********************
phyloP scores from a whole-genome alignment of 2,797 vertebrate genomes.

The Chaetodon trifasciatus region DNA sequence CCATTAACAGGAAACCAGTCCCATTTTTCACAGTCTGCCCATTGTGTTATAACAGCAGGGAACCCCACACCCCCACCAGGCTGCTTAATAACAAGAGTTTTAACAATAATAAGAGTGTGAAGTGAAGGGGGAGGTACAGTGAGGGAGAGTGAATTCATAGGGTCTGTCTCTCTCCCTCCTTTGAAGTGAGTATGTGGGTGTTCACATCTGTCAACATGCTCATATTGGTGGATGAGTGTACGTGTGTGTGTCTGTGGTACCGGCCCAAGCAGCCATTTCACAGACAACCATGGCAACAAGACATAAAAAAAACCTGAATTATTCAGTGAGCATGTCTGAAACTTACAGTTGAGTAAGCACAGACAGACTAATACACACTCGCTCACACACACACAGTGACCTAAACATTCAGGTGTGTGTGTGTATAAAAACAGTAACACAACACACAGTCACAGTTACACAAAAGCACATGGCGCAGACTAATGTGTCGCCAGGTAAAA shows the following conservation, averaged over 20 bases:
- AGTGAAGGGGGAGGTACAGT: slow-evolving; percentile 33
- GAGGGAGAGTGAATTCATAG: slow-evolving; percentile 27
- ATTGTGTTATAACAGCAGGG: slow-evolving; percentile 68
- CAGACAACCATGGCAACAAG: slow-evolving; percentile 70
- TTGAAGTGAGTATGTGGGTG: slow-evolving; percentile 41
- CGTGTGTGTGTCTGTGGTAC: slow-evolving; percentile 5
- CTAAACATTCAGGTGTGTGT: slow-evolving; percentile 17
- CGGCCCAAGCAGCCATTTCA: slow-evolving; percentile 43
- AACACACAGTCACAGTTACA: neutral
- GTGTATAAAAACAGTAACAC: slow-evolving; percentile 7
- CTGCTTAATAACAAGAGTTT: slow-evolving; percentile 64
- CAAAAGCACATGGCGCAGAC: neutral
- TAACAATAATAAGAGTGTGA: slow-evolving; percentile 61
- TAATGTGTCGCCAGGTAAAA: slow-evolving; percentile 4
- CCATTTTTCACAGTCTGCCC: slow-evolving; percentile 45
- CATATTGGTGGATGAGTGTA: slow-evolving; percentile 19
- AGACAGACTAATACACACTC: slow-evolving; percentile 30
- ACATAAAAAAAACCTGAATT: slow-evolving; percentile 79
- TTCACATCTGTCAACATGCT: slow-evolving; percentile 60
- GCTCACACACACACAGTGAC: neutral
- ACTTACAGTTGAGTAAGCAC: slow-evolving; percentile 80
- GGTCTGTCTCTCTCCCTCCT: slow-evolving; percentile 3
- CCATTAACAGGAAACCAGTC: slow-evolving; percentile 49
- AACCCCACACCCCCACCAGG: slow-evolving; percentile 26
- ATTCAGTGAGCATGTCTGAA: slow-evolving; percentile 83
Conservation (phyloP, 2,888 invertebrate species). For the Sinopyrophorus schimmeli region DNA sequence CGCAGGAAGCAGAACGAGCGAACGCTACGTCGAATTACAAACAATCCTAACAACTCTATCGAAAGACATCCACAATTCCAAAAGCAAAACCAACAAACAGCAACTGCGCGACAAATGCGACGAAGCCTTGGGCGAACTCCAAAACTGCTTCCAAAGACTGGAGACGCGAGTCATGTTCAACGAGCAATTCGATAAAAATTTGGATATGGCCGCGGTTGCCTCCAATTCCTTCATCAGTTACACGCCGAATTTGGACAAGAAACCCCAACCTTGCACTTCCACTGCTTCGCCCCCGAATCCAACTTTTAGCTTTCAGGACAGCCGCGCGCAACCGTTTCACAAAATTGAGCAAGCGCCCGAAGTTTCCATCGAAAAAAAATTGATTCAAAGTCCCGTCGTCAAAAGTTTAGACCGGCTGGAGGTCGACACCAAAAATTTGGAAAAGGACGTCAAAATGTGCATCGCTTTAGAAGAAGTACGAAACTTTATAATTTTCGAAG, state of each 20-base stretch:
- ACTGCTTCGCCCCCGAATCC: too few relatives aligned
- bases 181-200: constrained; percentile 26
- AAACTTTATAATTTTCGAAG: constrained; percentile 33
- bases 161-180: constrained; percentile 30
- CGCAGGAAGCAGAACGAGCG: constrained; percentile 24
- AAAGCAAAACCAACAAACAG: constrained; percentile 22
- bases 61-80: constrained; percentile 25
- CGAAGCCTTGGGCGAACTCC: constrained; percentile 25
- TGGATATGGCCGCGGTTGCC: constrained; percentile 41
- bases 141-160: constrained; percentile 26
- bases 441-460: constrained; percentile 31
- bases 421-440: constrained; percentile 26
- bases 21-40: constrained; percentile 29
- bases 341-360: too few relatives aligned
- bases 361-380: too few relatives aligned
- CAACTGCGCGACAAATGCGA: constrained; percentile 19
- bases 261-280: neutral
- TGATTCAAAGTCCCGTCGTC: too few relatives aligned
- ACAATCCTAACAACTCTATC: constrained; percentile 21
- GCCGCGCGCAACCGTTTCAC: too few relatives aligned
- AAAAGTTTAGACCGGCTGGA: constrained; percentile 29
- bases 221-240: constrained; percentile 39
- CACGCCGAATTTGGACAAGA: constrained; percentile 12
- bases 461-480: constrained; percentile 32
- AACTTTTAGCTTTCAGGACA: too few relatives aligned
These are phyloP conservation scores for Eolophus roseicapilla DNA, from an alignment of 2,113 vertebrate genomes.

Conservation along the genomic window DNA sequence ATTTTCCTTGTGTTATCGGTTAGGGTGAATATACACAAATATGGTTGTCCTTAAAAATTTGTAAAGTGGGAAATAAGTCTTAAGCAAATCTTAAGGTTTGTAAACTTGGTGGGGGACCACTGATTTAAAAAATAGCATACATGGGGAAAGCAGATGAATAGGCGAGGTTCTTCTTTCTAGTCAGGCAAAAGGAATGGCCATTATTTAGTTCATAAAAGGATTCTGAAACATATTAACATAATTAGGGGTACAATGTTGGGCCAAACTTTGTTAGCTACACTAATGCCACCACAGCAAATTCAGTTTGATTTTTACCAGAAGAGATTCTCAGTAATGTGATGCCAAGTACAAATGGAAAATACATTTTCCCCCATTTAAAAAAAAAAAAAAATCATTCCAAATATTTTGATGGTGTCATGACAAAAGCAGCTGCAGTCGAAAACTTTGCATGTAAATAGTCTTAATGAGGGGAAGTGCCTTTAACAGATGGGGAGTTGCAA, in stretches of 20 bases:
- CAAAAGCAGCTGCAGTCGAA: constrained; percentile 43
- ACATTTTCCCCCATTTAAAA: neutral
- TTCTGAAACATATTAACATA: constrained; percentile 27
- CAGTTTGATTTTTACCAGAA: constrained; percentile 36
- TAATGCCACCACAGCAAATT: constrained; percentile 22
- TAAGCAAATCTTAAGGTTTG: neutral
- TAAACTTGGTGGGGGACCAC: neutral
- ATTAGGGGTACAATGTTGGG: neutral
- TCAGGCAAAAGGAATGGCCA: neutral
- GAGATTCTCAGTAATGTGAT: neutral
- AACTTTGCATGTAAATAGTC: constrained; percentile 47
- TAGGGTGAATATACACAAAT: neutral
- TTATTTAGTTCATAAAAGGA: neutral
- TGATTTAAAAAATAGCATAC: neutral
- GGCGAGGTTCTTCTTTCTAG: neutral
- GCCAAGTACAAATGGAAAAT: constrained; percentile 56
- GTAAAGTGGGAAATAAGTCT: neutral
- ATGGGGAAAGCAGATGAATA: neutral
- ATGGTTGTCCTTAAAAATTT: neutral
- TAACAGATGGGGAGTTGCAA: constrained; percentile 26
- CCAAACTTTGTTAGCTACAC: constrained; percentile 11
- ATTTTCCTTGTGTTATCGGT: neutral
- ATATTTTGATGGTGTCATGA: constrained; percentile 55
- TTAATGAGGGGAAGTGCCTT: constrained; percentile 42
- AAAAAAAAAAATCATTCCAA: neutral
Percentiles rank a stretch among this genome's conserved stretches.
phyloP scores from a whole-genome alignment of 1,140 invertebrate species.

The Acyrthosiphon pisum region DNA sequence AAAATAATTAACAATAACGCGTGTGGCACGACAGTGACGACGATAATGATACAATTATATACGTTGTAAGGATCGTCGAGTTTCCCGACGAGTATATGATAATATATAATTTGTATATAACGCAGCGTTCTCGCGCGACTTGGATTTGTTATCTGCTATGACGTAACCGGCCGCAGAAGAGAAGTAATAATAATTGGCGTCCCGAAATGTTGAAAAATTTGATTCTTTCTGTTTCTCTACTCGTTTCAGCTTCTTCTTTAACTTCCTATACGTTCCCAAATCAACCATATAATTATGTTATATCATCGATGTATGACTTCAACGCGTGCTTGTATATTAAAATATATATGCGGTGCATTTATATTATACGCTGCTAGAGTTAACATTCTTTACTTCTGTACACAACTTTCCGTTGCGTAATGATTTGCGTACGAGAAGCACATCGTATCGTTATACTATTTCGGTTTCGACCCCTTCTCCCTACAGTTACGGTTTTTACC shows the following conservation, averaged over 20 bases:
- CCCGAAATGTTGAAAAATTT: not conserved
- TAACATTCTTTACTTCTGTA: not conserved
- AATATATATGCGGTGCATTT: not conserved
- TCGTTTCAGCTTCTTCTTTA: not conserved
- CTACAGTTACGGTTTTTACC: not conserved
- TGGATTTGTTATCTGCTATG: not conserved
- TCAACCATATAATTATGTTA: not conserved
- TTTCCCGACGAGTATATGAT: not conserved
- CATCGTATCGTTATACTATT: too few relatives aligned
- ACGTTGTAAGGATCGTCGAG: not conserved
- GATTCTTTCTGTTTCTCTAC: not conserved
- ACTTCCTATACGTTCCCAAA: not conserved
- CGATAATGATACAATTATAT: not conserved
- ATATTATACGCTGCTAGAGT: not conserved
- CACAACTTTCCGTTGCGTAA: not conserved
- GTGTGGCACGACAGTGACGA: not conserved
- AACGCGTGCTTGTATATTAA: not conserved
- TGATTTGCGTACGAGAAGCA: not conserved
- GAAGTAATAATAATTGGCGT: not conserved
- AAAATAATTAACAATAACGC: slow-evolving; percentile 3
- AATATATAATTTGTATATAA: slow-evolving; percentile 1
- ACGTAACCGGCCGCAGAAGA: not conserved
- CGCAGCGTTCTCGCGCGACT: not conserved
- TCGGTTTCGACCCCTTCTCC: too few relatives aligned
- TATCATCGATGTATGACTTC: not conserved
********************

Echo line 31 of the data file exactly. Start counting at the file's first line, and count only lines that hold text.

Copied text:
- AAACTTTATAATTTTCGAAG: constrained; percentile 33